Stories about Feature from February, 2015
A human rights lawyer who has defended clients ranging from Ai Weiwei to communist party officials, Pu Zhiqiang is now facing criminal charges over his postings on Weibo.
On the eve of John Legend's concert in Bahrain, a former Bahraini torture victim now living in exile asks the US singer to spare a thought for the country's persecuted.
Roy is the second Bangladeshi blogger killed since 2013. Horrifying photos of he and his wife, bloodied and injured on the street, were circulated on social media.
Words from jailed bloggers past and present, and privacy on the red carpet.
"Belaruskaya Pravda" chief editor Yuri Dubina says the recent crackdown in Belarus on independent online media is only "the dress rehearsal" before the presidential election this November.
As the ongoing strife in Syria fades from international headlines, Leila Nachawati writes an appeal inspired by a love letter to jailed blogger Bassel Safadi written on Valentine's Day.
Prominent Egyptian activist and blogger Alaa Abd El Fattah, an icon of the Egyptian revolution, was sentenced to five years in prison today.
ICT use and access is one of the talking points in the process of normalizing relations between Cuba and the United States.
Social media censorship continues in China, Bosnia and Herzegovina re-defines the Internet as "public space", and the UK outlaws revenge porn.
One permitted way to mention such organizations it to do so "in a negative light, ascribing them characteristics like 'radical,' 'extremist,' or 'nationalist.'"
This week, Iraq sets stiff penalties for insult on social media, Cubans snicker at Netflix announcement, and Samsung makes a new TV that watches you.
Courts offer citizens occasional protection from Ankara's vicious war on freedom of expression and privacy, so government is looking for laws that bypass them.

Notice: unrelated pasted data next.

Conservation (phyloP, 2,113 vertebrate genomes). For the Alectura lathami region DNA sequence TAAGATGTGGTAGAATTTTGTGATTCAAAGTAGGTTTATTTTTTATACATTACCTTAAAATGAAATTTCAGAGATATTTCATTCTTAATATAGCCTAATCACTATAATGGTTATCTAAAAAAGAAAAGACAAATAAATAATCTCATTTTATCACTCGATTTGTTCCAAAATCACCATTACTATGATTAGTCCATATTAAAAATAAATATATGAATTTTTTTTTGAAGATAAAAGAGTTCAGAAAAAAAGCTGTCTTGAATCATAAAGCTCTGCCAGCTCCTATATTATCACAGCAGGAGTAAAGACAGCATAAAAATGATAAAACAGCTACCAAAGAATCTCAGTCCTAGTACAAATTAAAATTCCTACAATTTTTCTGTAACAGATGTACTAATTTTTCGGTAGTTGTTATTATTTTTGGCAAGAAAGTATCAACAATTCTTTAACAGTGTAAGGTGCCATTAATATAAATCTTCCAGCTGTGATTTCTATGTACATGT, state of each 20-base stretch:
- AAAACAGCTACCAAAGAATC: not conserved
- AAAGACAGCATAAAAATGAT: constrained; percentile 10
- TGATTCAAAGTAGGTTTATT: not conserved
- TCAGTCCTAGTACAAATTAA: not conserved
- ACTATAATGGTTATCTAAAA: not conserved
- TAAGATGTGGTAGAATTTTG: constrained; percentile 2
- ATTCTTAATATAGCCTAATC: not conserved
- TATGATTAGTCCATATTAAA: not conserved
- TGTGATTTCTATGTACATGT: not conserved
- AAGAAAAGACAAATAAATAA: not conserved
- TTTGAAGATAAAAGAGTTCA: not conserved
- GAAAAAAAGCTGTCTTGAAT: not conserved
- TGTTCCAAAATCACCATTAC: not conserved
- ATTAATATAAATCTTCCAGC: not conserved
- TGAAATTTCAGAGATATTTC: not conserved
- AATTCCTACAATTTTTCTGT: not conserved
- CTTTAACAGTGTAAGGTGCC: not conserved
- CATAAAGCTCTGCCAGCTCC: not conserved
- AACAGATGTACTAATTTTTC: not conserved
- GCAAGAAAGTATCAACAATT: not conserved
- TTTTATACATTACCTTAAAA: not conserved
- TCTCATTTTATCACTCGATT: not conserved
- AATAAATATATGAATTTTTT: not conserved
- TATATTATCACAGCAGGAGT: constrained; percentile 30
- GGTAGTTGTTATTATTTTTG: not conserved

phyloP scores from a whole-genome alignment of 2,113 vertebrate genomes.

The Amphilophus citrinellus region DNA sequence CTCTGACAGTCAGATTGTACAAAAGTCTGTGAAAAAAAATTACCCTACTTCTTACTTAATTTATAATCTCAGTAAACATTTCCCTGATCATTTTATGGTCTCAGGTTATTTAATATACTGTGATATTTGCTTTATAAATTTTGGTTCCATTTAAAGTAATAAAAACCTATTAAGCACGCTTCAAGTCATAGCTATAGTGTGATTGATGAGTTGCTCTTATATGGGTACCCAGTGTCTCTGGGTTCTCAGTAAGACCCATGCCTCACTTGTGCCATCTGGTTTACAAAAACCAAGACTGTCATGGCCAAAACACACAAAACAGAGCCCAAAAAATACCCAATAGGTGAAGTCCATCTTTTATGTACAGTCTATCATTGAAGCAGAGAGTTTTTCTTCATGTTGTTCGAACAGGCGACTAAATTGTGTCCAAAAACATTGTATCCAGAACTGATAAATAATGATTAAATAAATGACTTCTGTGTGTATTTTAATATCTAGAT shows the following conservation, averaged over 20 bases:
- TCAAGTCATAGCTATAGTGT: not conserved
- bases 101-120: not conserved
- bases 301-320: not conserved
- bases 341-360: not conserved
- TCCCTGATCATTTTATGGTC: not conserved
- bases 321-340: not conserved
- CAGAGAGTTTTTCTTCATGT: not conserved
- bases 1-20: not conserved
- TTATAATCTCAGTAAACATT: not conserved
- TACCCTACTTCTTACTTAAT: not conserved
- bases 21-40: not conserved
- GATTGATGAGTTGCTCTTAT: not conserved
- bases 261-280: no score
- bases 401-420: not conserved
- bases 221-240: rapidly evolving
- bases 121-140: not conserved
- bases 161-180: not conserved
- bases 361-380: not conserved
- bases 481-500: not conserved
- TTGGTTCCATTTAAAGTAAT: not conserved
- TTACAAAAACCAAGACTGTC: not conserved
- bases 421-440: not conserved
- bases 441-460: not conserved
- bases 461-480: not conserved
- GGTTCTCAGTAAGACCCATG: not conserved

Netflix seems unaware that even those Cubans who have Internet access do not have a strong enough connection to watch videos online.
Local sources say escalating fights online among political parties and sects since last week's execution of Jordanian pilot Muath al-Kasasbeh may have led to the new policy.
"Since the start of the protests, I had been mapping online censorship and helping people use encrypted communication tools. When the police came, I got up, scared to the bone."
Companies like Apple and Google blocking access to their services in Crimea due to Western sanctions, bringing a high cost for IT professionals and citizens.
While Thailand and Singapore press for broader surveillance powers, Ecuadorian social media users take heat from their president and Macedonia says no to drones.
"Through Internet censorship and control we lose an ability to be our own secret human – the one we are when nobody is around."
Drone-made videos and photos were instrumental in demonstrating the size of a recent massive student protest, which has been called the largest student protest in Macedonia since independence.
Some civil society organizations are calling the draft digital economy bills “national security bills in disguise” because of their repressive provisions.